Researchers have found that life aboard the International Space Station (ISS) can alter 'superbugs'. Researchers and microbiologists at the Jet Propulsion Laboratory NASA, had found that there were five different types of Enterobacter present in the toilets and exercise areas on the ISS.
Earlier studies had shown that they were in space and they had to adapt the bugs in ways and caused them to be "supercharged" as they adapted to the new environment in the space. This led to mutations in the microbes and altered them. In fact a particular bacterium was found to undergo over a dozen mutations when in space and this is enhanced their capacity to multiply.
These bacteria formed biofilms on the equipment and the growth of the biofilms were noted to be faster than growth of similar biofilms on earth. This signified the rapid multiplication of these bacteria.
Dr. Nitin Singh, first author of the study said, "Given the multi-drug resistance results for these ISS genomes and the increased chance of pathogenicity we have identified, these species pose important health considerations for future missions … However, it is important to understand that the strains found on the ISS were not virulent, which means they are not an active threat to human health, but something to be monitored. "
Computer modeling and simulations, however, show that these altered bacteria have a 79% chance of becoming virulent and causing human disease. On earth, these bacteria develop resistance to the antibiotics and can infect only those with a compromised immunity.
It may not be in space, the team explains because they have 112 genes in common with the pathogenic bacteria on earth. These uncovered Enterobacter strains were found to be resistant to antibiotics such as cefazolin, cefoxitin, oxacillin, penicillin and rifampin and others.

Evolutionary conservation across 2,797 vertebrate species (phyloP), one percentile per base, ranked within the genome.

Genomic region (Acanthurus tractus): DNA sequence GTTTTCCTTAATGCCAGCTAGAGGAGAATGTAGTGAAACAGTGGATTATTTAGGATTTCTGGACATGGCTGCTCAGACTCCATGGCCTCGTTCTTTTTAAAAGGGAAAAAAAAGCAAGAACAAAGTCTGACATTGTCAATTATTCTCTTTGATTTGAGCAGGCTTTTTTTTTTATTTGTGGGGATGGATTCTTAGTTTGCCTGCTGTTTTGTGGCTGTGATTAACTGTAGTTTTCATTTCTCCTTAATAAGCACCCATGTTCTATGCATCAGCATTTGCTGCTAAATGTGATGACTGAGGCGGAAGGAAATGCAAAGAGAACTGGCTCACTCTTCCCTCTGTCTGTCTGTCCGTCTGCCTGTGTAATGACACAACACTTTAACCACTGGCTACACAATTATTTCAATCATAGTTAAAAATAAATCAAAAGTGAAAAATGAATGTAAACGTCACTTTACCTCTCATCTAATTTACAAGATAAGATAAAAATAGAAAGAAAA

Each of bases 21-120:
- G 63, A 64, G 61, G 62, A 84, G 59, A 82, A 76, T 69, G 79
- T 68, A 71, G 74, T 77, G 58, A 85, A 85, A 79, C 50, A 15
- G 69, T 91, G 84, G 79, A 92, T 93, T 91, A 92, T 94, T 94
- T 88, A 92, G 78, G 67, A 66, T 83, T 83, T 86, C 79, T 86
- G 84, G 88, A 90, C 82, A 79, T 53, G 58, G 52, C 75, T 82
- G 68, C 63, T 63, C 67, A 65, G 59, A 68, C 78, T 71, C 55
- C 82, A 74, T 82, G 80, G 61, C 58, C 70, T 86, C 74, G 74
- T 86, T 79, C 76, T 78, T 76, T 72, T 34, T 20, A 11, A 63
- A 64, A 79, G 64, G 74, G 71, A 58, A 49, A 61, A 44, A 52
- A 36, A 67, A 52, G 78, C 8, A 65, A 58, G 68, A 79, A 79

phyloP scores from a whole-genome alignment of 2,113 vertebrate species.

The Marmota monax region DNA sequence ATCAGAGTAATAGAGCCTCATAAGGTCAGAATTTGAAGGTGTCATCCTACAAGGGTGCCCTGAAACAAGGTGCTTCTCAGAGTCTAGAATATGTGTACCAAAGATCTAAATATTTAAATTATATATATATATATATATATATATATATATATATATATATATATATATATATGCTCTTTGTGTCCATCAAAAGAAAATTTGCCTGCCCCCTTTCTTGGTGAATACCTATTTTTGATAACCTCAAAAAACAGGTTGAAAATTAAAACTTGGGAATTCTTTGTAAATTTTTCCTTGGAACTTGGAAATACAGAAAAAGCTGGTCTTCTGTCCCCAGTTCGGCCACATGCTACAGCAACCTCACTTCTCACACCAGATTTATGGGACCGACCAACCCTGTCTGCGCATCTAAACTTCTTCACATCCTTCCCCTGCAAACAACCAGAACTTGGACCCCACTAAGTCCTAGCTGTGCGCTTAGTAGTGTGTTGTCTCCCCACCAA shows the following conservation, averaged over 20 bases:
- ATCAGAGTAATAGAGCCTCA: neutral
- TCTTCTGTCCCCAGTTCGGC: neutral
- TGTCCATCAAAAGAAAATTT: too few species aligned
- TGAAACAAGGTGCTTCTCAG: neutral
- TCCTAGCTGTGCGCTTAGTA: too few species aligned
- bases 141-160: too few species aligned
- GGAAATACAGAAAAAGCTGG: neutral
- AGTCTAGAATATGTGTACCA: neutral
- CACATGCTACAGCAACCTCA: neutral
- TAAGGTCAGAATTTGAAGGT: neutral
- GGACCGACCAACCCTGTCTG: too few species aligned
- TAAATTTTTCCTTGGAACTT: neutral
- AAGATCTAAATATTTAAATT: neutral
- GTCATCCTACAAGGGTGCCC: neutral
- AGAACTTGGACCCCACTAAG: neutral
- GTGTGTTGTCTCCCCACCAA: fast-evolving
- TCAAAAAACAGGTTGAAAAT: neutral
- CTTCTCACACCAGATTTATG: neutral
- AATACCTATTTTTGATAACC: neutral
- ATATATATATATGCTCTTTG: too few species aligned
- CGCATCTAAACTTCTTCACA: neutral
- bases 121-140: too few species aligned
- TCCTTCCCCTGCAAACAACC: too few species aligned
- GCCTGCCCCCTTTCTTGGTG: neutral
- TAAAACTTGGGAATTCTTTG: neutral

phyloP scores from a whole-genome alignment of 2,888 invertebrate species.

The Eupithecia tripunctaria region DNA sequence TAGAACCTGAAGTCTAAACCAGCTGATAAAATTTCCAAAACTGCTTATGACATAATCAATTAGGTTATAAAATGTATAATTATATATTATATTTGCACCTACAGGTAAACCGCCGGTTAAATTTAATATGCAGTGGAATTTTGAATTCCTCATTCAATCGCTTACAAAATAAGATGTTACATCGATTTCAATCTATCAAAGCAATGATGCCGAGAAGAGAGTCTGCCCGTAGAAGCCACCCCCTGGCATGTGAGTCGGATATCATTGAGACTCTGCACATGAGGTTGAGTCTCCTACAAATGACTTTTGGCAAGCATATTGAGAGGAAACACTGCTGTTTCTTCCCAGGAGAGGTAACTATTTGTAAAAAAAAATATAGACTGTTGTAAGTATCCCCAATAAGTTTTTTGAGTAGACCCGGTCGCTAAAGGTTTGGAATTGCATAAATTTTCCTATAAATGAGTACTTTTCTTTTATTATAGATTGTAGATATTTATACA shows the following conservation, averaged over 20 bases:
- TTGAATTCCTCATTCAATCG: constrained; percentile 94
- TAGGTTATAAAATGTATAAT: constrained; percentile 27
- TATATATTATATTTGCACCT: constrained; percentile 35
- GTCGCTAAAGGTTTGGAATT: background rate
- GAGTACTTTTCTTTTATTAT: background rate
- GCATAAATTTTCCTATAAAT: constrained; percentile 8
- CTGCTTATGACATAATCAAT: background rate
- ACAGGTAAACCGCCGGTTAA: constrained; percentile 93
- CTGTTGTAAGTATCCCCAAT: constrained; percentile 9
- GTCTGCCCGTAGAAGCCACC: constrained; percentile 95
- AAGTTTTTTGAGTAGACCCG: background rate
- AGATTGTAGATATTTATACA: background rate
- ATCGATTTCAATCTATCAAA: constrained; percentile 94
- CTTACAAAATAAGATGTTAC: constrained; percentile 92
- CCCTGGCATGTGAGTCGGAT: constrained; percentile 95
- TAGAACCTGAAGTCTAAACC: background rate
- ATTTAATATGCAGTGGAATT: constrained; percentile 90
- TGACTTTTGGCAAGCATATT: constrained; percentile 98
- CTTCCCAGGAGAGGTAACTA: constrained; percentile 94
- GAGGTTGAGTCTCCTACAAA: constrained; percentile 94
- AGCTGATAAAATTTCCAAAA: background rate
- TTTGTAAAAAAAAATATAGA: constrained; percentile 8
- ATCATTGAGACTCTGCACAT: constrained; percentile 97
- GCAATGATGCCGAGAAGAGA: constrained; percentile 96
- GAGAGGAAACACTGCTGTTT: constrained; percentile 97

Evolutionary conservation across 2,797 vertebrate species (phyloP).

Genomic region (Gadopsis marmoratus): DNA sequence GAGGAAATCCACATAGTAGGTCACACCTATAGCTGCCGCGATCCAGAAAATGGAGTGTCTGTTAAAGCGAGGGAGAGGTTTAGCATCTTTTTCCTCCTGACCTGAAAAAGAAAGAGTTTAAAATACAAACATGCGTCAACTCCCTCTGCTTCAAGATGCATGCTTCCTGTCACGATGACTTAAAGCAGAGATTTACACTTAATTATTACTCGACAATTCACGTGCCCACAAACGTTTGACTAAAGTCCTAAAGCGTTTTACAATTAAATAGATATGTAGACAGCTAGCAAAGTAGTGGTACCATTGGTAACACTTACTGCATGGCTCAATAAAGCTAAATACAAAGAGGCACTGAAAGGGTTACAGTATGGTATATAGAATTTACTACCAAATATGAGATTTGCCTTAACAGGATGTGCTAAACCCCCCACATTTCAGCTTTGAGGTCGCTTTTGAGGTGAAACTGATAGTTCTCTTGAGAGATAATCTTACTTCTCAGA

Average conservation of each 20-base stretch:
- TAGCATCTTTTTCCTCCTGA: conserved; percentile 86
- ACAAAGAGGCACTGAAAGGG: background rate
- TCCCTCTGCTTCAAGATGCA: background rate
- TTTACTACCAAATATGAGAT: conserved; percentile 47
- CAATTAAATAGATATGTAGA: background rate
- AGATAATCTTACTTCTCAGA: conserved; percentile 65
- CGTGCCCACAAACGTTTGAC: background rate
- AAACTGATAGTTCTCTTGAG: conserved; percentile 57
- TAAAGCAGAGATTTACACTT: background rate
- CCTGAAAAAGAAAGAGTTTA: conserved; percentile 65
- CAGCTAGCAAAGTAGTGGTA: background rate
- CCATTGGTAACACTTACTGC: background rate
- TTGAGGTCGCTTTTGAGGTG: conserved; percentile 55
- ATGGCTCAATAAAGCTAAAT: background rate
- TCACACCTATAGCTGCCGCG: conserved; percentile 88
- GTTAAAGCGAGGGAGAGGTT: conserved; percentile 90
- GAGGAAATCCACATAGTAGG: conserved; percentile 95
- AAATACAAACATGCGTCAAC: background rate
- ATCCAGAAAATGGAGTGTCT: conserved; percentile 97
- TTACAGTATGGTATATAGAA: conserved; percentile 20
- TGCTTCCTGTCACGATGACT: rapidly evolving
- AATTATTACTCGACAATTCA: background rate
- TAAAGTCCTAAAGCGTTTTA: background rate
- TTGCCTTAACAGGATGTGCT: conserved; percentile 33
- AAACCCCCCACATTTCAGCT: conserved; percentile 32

Microbes from space stations
The JPL routinely analyzes the microbes from the space stations to check if they could harm the astronauts in any way or affect the sensitive equipment. Microbiologist Kasthuri Venkateswaran in a statement said, "To show which species of the bacteria were present on the ISS, we used various methods to characterize their genomes in detail.
We found that these strains were genetically most similar to three strains newly found on Earth. "They added," These three strains belonged to one bacterial species, called Enterobacter bugandensis, which had been found to cause disease in neonates and a compromised patient, who was admitted to three different hospitals (in East Africa, Washington state and Colorado).
These samples were from 2015. Venkateswaran said, "Whether or not an opportunistic pathogen like E. bugandensis causes disease and how much of a threat it is, depends on a variety of factors, including environmental ones … Further in vivo studies are needed to discern the impact that conditions on the ISS, such as microgravity, other space, and spacecraft-related factors, may have on pathogenicity and virulence. "